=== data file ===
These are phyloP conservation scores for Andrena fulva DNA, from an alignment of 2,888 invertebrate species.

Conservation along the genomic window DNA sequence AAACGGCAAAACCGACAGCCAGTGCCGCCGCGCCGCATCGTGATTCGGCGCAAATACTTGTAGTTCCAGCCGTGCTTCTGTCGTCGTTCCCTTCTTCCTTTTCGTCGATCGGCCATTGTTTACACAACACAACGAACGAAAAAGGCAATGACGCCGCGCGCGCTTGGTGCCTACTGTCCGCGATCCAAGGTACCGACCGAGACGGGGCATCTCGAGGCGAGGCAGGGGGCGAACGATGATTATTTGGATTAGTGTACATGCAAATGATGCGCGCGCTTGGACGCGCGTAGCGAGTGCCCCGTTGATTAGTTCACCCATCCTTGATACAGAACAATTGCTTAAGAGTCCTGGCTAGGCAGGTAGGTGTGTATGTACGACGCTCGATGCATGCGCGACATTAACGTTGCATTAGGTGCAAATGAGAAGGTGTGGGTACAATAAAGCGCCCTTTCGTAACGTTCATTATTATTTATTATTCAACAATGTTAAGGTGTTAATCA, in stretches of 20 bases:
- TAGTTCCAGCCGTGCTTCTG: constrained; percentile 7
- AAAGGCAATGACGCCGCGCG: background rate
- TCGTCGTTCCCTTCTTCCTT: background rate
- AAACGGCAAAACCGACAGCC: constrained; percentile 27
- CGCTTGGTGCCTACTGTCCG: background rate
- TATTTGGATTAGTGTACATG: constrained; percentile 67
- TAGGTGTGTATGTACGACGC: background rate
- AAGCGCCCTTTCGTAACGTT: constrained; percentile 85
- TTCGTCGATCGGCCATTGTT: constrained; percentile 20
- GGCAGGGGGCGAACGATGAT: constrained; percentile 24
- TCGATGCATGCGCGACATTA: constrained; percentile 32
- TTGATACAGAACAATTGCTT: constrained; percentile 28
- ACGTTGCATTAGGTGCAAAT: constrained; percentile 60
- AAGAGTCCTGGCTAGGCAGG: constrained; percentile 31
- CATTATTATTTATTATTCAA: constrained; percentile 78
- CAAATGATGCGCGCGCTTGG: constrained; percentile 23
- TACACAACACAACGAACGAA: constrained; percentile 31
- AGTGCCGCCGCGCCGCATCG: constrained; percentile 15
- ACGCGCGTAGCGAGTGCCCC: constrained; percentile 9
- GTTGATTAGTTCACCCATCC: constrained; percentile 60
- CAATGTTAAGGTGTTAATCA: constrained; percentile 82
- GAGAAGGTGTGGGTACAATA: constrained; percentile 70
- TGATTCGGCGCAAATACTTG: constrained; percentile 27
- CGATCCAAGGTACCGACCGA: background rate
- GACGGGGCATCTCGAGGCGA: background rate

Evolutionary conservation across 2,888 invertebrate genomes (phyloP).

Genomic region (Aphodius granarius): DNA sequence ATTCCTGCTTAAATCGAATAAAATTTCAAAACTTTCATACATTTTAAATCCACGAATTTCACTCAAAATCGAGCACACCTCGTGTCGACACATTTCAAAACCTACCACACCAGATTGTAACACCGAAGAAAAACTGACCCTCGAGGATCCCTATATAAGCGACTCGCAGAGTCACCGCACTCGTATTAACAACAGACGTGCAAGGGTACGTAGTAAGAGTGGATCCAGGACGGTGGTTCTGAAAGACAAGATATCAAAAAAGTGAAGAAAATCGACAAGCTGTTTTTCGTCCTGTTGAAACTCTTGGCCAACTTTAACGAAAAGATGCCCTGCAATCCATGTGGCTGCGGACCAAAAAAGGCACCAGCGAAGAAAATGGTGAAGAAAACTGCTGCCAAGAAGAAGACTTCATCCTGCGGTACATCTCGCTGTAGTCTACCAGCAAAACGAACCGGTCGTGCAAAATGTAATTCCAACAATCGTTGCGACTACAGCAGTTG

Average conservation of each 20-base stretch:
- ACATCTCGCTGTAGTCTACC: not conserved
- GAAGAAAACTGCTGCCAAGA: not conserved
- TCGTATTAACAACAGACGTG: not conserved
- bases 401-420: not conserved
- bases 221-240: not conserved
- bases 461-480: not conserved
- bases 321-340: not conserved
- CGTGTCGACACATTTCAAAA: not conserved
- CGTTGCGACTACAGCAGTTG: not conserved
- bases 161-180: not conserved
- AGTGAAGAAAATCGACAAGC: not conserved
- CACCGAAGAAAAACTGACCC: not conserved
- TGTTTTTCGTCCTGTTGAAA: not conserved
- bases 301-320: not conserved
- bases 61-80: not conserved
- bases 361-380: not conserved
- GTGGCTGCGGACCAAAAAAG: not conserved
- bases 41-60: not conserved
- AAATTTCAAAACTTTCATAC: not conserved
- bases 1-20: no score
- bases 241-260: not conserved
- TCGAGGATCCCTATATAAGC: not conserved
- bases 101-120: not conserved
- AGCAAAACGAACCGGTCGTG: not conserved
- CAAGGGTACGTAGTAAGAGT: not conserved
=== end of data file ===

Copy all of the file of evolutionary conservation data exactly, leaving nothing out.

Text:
These are phyloP conservation scores for Andrena fulva DNA, from an alignment of 2,888 invertebrate species.

Conservation along the genomic window DNA sequence AAACGGCAAAACCGACAGCCAGTGCCGCCGCGCCGCATCGTGATTCGGCGCAAATACTTGTAGTTCCAGCCGTGCTTCTGTCGTCGTTCCCTTCTTCCTTTTCGTCGATCGGCCATTGTTTACACAACACAACGAACGAAAAAGGCAATGACGCCGCGCGCGCTTGGTGCCTACTGTCCGCGATCCAAGGTACCGACCGAGACGGGGCATCTCGAGGCGAGGCAGGGGGCGAACGATGATTATTTGGATTAGTGTACATGCAAATGATGCGCGCGCTTGGACGCGCGTAGCGAGTGCCCCGTTGATTAGTTCACCCATCCTTGATACAGAACAATTGCTTAAGAGTCCTGGCTAGGCAGGTAGGTGTGTATGTACGACGCTCGATGCATGCGCGACATTAACGTTGCATTAGGTGCAAATGAGAAGGTGTGGGTACAATAAAGCGCCCTTTCGTAACGTTCATTATTATTTATTATTCAACAATGTTAAGGTGTTAATCA, in stretches of 20 bases:
- TAGTTCCAGCCGTGCTTCTG: constrained; percentile 7
- AAAGGCAATGACGCCGCGCG: background rate
- TCGTCGTTCCCTTCTTCCTT: background rate
- AAACGGCAAAACCGACAGCC: constrained; percentile 27
- CGCTTGGTGCCTACTGTCCG: background rate
- TATTTGGATTAGTGTACATG: constrained; percentile 67
- TAGGTGTGTATGTACGACGC: background rate
- AAGCGCCCTTTCGTAACGTT: constrained; percentile 85
- TTCGTCGATCGGCCATTGTT: constrained; percentile 20
- GGCAGGGGGCGAACGATGAT: constrained; percentile 24
- TCGATGCATGCGCGACATTA: constrained; percentile 32
- TTGATACAGAACAATTGCTT: constrained; percentile 28
- ACGTTGCATTAGGTGCAAAT: constrained; percentile 60
- AAGAGTCCTGGCTAGGCAGG: constrained; percentile 31
- CATTATTATTTATTATTCAA: constrained; percentile 78
- CAAATGATGCGCGCGCTTGG: constrained; percentile 23
- TACACAACACAACGAACGAA: constrained; percentile 31
- AGTGCCGCCGCGCCGCATCG: constrained; percentile 15
- ACGCGCGTAGCGAGTGCCCC: constrained; percentile 9
- GTTGATTAGTTCACCCATCC: constrained; percentile 60
- CAATGTTAAGGTGTTAATCA: constrained; percentile 82
- GAGAAGGTGTGGGTACAATA: constrained; percentile 70
- TGATTCGGCGCAAATACTTG: constrained; percentile 27
- CGATCCAAGGTACCGACCGA: background rate
- GACGGGGCATCTCGAGGCGA: background rate

Evolutionary conservation across 2,888 invertebrate genomes (phyloP).

Genomic region (Aphodius granarius): DNA sequence ATTCCTGCTTAAATCGAATAAAATTTCAAAACTTTCATACATTTTAAATCCACGAATTTCACTCAAAATCGAGCACACCTCGTGTCGACACATTTCAAAACCTACCACACCAGATTGTAACACCGAAGAAAAACTGACCCTCGAGGATCCCTATATAAGCGACTCGCAGAGTCACCGCACTCGTATTAACAACAGACGTGCAAGGGTACGTAGTAAGAGTGGATCCAGGACGGTGGTTCTGAAAGACAAGATATCAAAAAAGTGAAGAAAATCGACAAGCTGTTTTTCGTCCTGTTGAAACTCTTGGCCAACTTTAACGAAAAGATGCCCTGCAATCCATGTGGCTGCGGACCAAAAAAGGCACCAGCGAAGAAAATGGTGAAGAAAACTGCTGCCAAGAAGAAGACTTCATCCTGCGGTACATCTCGCTGTAGTCTACCAGCAAAACGAACCGGTCGTGCAAAATGTAATTCCAACAATCGTTGCGACTACAGCAGTTG

Average conservation of each 20-base stretch:
- ACATCTCGCTGTAGTCTACC: not conserved
- GAAGAAAACTGCTGCCAAGA: not conserved
- TCGTATTAACAACAGACGTG: not conserved
- bases 401-420: not conserved
- bases 221-240: not conserved
- bases 461-480: not conserved
- bases 321-340: not conserved
- CGTGTCGACACATTTCAAAA: not conserved
- CGTTGCGACTACAGCAGTTG: not conserved
- bases 161-180: not conserved
- AGTGAAGAAAATCGACAAGC: not conserved
- CACCGAAGAAAAACTGACCC: not conserved
- TGTTTTTCGTCCTGTTGAAA: not conserved
- bases 301-320: not conserved
- bases 61-80: not conserved
- bases 361-380: not conserved
- GTGGCTGCGGACCAAAAAAG: not conserved
- bases 41-60: not conserved
- AAATTTCAAAACTTTCATAC: not conserved
- bases 1-20: no score
- bases 241-260: not conserved
- TCGAGGATCCCTATATAAGC: not conserved
- bases 101-120: not conserved
- AGCAAAACGAACCGGTCGTG: not conserved
- CAAGGGTACGTAGTAAGAGT: not conserved